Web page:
Kyle Pratt is a widow, disturbed and aloof.
Poor David, her husband, just fell off a roof.
Just leaving her job as an airplane designer,
She’s bringing his body home on an airliner,
Along with young Julia, her six-year-old daughter.
When Julia strolls off, Kyle’s able to spot her,
But now she’s on edge from the worry and strain.
Both Julia and Kyle are the first on the plane.
Miss Pratt falls asleep with her daughter nearby,
But when she wakes up, flying high in the sky,
Her Julia is gone so she searches around,
But, alas, her young girl is nowhere to be found!
She starts getting frantic, as would any mom,
So Gene Carson, air marshal, makes her keep calm.
There’s no sign that Julia was ever on board,
Nobody remembers her; Miss Pratt is floored.
They say Julia died with her father as well,
That he took her with him when he somehow “fell.”
Kyle’s panicked conduct and the loss that she’s had
Make the crew and the passengers think she’s gone mad.
Miss Pratt starts to doubt her own sanity too,
But evidence shows her story is true.
She takes drastic action to search the ship’s hold,
But she’s caught, and it’s clear she cannot be controlled.
They soon land, but Carson persuades Captain Rich
That Miss Pratt’s a bomber with hand on the switch.
He says she wants money, which Rich wires in.
Thus Carson’s the bad guy and always had been.
He kidnapped poor Julia amid all those folks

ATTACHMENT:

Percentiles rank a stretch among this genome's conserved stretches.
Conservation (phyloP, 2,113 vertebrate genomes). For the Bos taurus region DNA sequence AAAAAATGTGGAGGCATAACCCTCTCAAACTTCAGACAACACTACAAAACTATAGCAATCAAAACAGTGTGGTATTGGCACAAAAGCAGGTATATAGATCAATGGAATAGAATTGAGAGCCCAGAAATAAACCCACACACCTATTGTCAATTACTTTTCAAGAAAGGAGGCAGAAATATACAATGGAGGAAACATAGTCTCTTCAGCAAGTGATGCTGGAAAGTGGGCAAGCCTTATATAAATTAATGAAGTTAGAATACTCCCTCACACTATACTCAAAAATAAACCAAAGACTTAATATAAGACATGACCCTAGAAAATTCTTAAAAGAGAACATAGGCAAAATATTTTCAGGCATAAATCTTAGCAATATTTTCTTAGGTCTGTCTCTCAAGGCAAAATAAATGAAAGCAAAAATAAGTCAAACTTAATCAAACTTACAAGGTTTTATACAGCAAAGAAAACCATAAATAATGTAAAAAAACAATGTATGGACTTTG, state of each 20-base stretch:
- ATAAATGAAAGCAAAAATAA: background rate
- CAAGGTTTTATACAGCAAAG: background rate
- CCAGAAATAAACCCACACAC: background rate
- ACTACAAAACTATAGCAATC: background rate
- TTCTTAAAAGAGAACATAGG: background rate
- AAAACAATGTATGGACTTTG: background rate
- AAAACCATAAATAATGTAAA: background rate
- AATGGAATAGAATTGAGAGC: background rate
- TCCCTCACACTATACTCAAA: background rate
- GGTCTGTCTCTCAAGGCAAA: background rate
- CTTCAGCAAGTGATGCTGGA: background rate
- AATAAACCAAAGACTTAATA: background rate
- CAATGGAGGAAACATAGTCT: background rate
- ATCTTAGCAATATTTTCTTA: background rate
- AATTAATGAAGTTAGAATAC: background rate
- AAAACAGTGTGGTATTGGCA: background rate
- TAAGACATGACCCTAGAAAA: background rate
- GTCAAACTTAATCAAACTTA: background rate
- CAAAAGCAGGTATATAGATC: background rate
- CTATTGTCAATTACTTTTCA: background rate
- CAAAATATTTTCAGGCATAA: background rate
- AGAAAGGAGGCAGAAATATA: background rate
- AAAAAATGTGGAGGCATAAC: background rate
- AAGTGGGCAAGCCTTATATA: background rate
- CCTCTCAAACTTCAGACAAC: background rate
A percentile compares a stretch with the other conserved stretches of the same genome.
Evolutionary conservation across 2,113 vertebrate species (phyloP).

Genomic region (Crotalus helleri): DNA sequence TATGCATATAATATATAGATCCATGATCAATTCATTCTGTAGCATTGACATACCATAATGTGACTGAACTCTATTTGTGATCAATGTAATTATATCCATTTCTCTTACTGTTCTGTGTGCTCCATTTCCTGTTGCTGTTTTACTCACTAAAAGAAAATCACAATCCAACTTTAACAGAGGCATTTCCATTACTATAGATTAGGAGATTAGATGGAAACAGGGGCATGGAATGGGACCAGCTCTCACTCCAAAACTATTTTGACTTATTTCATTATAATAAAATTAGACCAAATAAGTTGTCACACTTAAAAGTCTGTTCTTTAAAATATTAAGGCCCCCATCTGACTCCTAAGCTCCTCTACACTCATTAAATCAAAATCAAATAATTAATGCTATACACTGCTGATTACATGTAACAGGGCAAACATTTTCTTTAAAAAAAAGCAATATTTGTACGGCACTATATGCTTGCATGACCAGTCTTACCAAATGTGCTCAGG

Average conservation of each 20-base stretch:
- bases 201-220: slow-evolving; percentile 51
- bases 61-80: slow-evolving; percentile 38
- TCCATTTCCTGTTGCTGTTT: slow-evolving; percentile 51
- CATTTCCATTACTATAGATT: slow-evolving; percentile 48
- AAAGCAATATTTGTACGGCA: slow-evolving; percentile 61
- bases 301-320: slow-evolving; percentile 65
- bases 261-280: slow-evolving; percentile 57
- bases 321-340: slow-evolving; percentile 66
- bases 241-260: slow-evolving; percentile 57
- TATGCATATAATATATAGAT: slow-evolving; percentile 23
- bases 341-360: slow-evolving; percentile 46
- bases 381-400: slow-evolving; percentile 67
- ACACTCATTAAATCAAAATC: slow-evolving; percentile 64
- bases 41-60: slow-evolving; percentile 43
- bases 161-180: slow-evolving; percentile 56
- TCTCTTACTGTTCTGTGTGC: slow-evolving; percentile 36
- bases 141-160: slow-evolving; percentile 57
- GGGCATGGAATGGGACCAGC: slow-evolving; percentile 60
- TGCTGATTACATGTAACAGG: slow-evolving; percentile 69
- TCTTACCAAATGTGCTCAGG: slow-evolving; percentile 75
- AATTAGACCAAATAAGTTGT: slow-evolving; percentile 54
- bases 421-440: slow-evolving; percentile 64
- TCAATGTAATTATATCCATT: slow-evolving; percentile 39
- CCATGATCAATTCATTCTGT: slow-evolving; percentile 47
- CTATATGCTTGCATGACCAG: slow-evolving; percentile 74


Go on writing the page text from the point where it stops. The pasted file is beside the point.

And a stewardess helped him to pull off the hoax.
When the whole plane is emptied, they play cat and mouse,
And Carson admits that he killed Kyle’s spouse.
Miss Pratt knows the plane, all the rooms, electronics,
And at last locates Julia, drugged, in Avionics.
She hides in a hatch, having gotten the trigger,
And blows Carson up (the blast could have been bigger).
With Julia again, she has proof that she’s sane
And innocent too, though she did wreck the plane.
Thus, Julia and Kyle will no longer fly:
They now prefer driving instead (wonder why).

Flightplan, while not Jodie Foster’s most successful movie, has a great performance from her as a grieving mother who questions her own sanity. As the director stated was his intention, the movie starts slow and gets increasingly intense as Kyle’s panic rises and the villain is revealed. The initial secrecy surrounding the villain is also done quite well with several people potentially in on it, from seemingly unsympathetic stewardesses to Arab passengers all being suspected and eventually vindicated. Peter Sarsgaard is also cool and calculating as Carson, whose apparent nonchalance at first evolves into devious cunning.

I will admit that, though all the elements of Carson’s ingenious plot are basically explained, it seems that he went through quite a lot of trouble to pull off his scheme. I can’t help but think there was an easier way than killing a man, hiding a bomb in his coffin, stealing a little girl, framing an anxious mother as a terrorist, and somehow getting away with the $50 million. Also, there was some profanity, though significantly less than that other Jodie Foster movie Panic Room.

Overall, Flightplan is a taut thriller that embodies that primal fear of losing one’s child and indicts the selfish tunnel vision that the passengers displayed in not noticing Julia.

Best line: (a kid to her parent, after Julia is found) “I told you there was a little girl.”

Artistry: 5
Characters/Actors: 6
Entertainment: 6
Visual Effects: 4
Originality: 5
Watchability: 5
Other (language): -3
TOTAL: 28 out of 60

Tomorrow: #339: Gaslight (another movie with a woman doubting her sanity)

© 2014 S. G. Liput